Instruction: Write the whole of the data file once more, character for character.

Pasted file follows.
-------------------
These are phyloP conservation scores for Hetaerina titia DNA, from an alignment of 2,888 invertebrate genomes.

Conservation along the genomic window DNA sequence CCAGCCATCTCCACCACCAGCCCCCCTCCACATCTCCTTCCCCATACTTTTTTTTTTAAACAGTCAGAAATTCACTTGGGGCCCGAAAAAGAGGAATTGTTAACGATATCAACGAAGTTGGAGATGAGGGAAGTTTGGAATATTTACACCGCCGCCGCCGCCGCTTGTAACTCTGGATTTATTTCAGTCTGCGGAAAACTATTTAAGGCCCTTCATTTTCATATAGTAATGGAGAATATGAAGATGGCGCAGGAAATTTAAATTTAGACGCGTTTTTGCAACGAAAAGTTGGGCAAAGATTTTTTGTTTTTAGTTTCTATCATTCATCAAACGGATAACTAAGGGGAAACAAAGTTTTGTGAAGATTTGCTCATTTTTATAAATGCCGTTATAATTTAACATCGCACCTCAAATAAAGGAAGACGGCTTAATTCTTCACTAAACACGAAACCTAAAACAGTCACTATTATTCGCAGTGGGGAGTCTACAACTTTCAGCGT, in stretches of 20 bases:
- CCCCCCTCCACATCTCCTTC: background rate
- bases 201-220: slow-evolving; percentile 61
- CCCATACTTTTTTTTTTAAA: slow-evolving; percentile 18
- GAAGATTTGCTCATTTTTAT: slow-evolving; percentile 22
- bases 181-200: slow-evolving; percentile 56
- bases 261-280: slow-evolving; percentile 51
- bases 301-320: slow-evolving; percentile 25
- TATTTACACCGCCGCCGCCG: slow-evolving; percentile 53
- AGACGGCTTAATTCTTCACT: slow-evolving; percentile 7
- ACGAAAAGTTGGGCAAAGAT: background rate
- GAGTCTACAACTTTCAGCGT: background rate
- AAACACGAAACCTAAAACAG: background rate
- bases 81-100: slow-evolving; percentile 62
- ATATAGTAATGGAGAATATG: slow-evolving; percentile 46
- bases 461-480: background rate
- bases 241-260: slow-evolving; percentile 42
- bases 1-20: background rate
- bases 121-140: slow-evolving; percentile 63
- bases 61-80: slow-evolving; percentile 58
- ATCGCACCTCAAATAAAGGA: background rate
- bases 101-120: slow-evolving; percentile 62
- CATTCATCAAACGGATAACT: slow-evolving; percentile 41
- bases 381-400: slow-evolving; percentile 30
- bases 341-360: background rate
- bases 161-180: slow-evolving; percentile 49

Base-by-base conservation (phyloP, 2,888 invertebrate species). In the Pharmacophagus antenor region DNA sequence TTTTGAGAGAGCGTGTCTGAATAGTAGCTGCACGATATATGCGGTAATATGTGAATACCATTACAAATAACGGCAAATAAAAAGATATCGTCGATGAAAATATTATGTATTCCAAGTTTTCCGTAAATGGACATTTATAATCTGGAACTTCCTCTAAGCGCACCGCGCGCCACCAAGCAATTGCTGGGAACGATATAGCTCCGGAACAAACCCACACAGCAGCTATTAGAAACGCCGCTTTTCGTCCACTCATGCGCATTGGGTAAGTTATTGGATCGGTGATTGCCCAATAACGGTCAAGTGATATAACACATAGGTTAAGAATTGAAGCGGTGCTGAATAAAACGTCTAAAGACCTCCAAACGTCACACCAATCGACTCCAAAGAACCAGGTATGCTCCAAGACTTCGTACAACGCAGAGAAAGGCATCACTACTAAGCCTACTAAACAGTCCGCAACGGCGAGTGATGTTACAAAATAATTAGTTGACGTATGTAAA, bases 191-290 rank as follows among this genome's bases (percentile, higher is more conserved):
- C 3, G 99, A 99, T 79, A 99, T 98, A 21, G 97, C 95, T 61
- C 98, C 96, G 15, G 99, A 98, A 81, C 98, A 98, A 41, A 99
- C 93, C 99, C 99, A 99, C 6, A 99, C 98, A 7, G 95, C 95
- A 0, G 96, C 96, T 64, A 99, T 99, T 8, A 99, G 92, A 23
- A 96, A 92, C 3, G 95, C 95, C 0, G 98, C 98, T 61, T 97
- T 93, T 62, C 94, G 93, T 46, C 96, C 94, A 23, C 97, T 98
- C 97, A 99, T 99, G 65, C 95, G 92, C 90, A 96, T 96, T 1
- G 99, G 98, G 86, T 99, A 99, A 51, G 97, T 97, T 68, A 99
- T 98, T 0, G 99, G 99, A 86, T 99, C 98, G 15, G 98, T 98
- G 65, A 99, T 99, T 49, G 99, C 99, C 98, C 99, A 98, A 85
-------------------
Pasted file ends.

These are phyloP conservation scores for Hetaerina titia DNA, from an alignment of 2,888 invertebrate genomes.

Conservation along the genomic window DNA sequence CCAGCCATCTCCACCACCAGCCCCCCTCCACATCTCCTTCCCCATACTTTTTTTTTTAAACAGTCAGAAATTCACTTGGGGCCCGAAAAAGAGGAATTGTTAACGATATCAACGAAGTTGGAGATGAGGGAAGTTTGGAATATTTACACCGCCGCCGCCGCCGCTTGTAACTCTGGATTTATTTCAGTCTGCGGAAAACTATTTAAGGCCCTTCATTTTCATATAGTAATGGAGAATATGAAGATGGCGCAGGAAATTTAAATTTAGACGCGTTTTTGCAACGAAAAGTTGGGCAAAGATTTTTTGTTTTTAGTTTCTATCATTCATCAAACGGATAACTAAGGGGAAACAAAGTTTTGTGAAGATTTGCTCATTTTTATAAATGCCGTTATAATTTAACATCGCACCTCAAATAAAGGAAGACGGCTTAATTCTTCACTAAACACGAAACCTAAAACAGTCACTATTATTCGCAGTGGGGAGTCTACAACTTTCAGCGT, in stretches of 20 bases:
- CCCCCCTCCACATCTCCTTC: background rate
- bases 201-220: slow-evolving; percentile 61
- CCCATACTTTTTTTTTTAAA: slow-evolving; percentile 18
- GAAGATTTGCTCATTTTTAT: slow-evolving; percentile 22
- bases 181-200: slow-evolving; percentile 56
- bases 261-280: slow-evolving; percentile 51
- bases 301-320: slow-evolving; percentile 25
- TATTTACACCGCCGCCGCCG: slow-evolving; percentile 53
- AGACGGCTTAATTCTTCACT: slow-evolving; percentile 7
- ACGAAAAGTTGGGCAAAGAT: background rate
- GAGTCTACAACTTTCAGCGT: background rate
- AAACACGAAACCTAAAACAG: background rate
- bases 81-100: slow-evolving; percentile 62
- ATATAGTAATGGAGAATATG: slow-evolving; percentile 46
- bases 461-480: background rate
- bases 241-260: slow-evolving; percentile 42
- bases 1-20: background rate
- bases 121-140: slow-evolving; percentile 63
- bases 61-80: slow-evolving; percentile 58
- ATCGCACCTCAAATAAAGGA: background rate
- bases 101-120: slow-evolving; percentile 62
- CATTCATCAAACGGATAACT: slow-evolving; percentile 41
- bases 381-400: slow-evolving; percentile 30
- bases 341-360: background rate
- bases 161-180: slow-evolving; percentile 49

Base-by-base conservation (phyloP, 2,888 invertebrate species). In the Pharmacophagus antenor region DNA sequence TTTTGAGAGAGCGTGTCTGAATAGTAGCTGCACGATATATGCGGTAATATGTGAATACCATTACAAATAACGGCAAATAAAAAGATATCGTCGATGAAAATATTATGTATTCCAAGTTTTCCGTAAATGGACATTTATAATCTGGAACTTCCTCTAAGCGCACCGCGCGCCACCAAGCAATTGCTGGGAACGATATAGCTCCGGAACAAACCCACACAGCAGCTATTAGAAACGCCGCTTTTCGTCCACTCATGCGCATTGGGTAAGTTATTGGATCGGTGATTGCCCAATAACGGTCAAGTGATATAACACATAGGTTAAGAATTGAAGCGGTGCTGAATAAAACGTCTAAAGACCTCCAAACGTCACACCAATCGACTCCAAAGAACCAGGTATGCTCCAAGACTTCGTACAACGCAGAGAAAGGCATCACTACTAAGCCTACTAAACAGTCCGCAACGGCGAGTGATGTTACAAAATAATTAGTTGACGTATGTAAA, bases 191-290 rank as follows among this genome's bases (percentile, higher is more conserved):
- C 3, G 99, A 99, T 79, A 99, T 98, A 21, G 97, C 95, T 61
- C 98, C 96, G 15, G 99, A 98, A 81, C 98, A 98, A 41, A 99
- C 93, C 99, C 99, A 99, C 6, A 99, C 98, A 7, G 95, C 95
- A 0, G 96, C 96, T 64, A 99, T 99, T 8, A 99, G 92, A 23
- A 96, A 92, C 3, G 95, C 95, C 0, G 98, C 98, T 61, T 97
- T 93, T 62, C 94, G 93, T 46, C 96, C 94, A 23, C 97, T 98
- C 97, A 99, T 99, G 65, C 95, G 92, C 90, A 96, T 96, T 1
- G 99, G 98, G 86, T 99, A 99, A 51, G 97, T 97, T 68, A 99
- T 98, T 0, G 99, G 99, A 86, T 99, C 98, G 15, G 98, T 98
- G 65, A 99, T 99, T 49, G 99, C 99, C 98, C 99, A 98, A 85